Welles Wiley // Jan 3 2011
When I graduated from college last May, I was met with countless words of congratulations
from friends and family, and even more questions on what I planned to do next. After
spending the first 22 years of my life on the relatively straight-forward academic
path, I now found myself without a clue of where to head next. It was like I was
standing at Robert Frost's crossroads in the woods, but I didn't even know which
path was the road less traveled.
To further complicate things, my degree wasn't pointing me on any specific career
path. I graduated from a liberal arts university, which only carries with it the
ambiguous suggestion that I am a "well-rounded" person. To make matters even worse,
I majored in English, which at face value only proves that I indeed have a grasp
of the language I was born speaking.
After launching a job search for a myriad of different job titles from barista
boy to a paralegal at an ambulance chasing law firm, I finally found an ad for an
open position as a copywriter. I figured this might be one of the few times an English/Creative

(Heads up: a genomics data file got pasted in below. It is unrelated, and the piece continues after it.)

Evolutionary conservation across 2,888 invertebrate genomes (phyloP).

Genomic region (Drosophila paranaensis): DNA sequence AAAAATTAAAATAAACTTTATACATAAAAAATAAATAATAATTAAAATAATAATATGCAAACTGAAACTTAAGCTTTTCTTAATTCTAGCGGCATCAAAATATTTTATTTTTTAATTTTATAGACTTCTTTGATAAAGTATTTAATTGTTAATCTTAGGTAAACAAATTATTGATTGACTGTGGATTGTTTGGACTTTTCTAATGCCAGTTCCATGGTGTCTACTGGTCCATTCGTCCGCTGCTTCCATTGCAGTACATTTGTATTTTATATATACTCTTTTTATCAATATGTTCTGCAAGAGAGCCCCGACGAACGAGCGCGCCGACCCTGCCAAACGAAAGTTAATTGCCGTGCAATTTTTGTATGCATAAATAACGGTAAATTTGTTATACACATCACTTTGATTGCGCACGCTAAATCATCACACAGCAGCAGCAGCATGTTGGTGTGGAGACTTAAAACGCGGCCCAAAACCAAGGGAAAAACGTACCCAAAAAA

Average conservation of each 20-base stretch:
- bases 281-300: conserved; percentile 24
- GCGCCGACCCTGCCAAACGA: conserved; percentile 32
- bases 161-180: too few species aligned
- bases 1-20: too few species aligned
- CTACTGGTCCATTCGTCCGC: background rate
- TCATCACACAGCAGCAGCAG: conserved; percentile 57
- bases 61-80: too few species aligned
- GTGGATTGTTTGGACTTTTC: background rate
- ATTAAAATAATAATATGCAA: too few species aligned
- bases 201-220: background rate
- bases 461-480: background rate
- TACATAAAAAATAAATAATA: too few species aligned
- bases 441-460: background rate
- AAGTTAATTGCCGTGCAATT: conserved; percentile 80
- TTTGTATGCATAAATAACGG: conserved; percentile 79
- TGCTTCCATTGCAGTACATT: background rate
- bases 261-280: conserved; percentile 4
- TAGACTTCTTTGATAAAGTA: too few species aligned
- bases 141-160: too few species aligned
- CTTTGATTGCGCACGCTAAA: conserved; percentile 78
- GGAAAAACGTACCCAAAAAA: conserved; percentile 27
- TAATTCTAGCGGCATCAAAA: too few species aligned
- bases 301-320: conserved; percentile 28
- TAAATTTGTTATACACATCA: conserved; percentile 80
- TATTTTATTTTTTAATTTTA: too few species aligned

Writing degree is ever put into direct usage, so I jumped at the opportunity.
After only a few weeks on the job, I quickly learned that much of what I learned
in my English courses had to be completely ignored. Thankfully, however, there are
a few other aspects of my education that have helped me greatly in my quest to become
the world's greatest internet content writer.
I will now share my findings with you in list form, because that's just what
you do when you write for the inter-webs.
Lists, bullet points, images, and all the other stuff that would have given your
professors heart attacks if you had tried to submit it to them are now completely
fair game. The more you can visually break up your writing, the better.
Every time one of my coworkers edits my work, I receive invaluable suggestions
that always make the end product better. Never skip an opportunity to have another
set of eyes go over your writing.
While it certainly is an adjustment changing your writing voice from academic
to internet, it is comforting to know that the investment in my education wasn't
completely made in vain. At least you won't be likely to make any of these
copywriting blunders. If you too are an English major and have found things
that you needed to forget or retain, leave a comment!
Welles writes SEO web copy on a wide range of topics – everything from feather beds to cloud computing. He also guides social media initiatives on behalf of Portent clients. Read More